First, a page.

Sweden helps African cotton defend itself

Sweden will help four African countries defend their interests at a World Trade Organisation summit in Mexico in September, the foreign ministry said on Thursday.

    Subsidies prevent African countries from dominating cotton markets

    Benin, Burkina Faso, Chad and Mali will receive $56,000 to help them oppose the support given by the European Union, China and the United States to their own cotton-producing farmers.

    The four countries are heavily dependent on income from cotton, but US, EU and Chinese subsidies put the African nations at a serious disadvantage, the ministry said.
      
    Swedish Industry Minister Leif Pagrotsky and Development Cooperation Minister Jan O Karlsson said in a joint statement: "Joining forces in this way in a challenging initiative for free and fair trade is a very rare occurrence and something Sweden warmly welcomes."
      
    "To actively pursue an issue in international negotiations requires resources. We have therefore chosen to give these countries economic assistance," they said.

    Cotton and dumping

    Last year 25,000 US cotton farmers received $3.9 billion in subsidies - more than the entire GDP of Burkino Faso where two million people depend on cotton farming, according to one international charity.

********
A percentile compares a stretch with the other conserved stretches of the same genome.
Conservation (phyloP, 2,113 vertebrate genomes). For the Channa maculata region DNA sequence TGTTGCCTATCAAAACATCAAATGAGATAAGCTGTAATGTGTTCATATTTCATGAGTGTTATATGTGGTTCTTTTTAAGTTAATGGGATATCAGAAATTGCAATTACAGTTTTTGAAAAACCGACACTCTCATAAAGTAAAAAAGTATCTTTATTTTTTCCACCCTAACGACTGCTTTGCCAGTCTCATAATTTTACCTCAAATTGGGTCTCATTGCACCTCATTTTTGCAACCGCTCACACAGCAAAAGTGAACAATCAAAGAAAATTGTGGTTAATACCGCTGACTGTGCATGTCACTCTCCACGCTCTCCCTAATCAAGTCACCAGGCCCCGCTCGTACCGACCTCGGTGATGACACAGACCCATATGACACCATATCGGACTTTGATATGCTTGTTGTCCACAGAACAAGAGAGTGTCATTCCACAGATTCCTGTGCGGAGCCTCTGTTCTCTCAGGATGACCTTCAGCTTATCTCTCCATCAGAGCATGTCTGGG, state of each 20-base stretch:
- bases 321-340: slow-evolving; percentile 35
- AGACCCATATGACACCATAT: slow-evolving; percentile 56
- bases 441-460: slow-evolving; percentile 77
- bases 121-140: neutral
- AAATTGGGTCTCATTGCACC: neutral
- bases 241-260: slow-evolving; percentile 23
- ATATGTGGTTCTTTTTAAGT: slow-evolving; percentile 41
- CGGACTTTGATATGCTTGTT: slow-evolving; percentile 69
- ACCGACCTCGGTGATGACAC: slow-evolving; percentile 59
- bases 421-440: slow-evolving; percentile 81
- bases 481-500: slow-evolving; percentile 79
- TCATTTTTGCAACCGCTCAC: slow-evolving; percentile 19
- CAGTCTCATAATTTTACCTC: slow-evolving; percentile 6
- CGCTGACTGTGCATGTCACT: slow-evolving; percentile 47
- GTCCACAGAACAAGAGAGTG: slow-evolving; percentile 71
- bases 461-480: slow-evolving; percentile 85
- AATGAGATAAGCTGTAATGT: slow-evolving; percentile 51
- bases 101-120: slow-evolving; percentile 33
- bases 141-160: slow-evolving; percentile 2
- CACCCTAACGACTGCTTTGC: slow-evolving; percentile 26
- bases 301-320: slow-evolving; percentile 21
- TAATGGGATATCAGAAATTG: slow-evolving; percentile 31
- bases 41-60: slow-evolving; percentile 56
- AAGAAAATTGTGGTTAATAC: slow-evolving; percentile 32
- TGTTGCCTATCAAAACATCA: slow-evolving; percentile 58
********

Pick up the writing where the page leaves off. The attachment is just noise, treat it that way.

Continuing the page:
Oxfam says half of the population there live below the poverty line but still produce cotton at a third of the cost of US producers.

    The effects are felt right across central and western Africa where 10 million people depend on cotton production.

    The impact of subsidies has been to boost production in the US, leading to a slump in the price which has devastated countries like Burkino Faso, Benin, Chad and Mali.

    They have all lost over 1% of GDP and significant export earnings, which threaten their balance of payments and capacity to repay debt, not to mention the provision of basic services.

    Big subsidies

    At the level of the individual farmer, and unlike farmers in first-world countries, African cotton farmers cannot easily diversify into other crops.

    Removal of the US subsidies would lift cotton prices by around 11%, according to the London-based charity.

    US Cotton subsidies are three times the entire US AID budget for Africa's 500 million people.

    Brazil, another looser to the slump in the price of cotton, will also challenge the subsidy policies at the Mexico WTO meeting.

    SOURCE: Agencies


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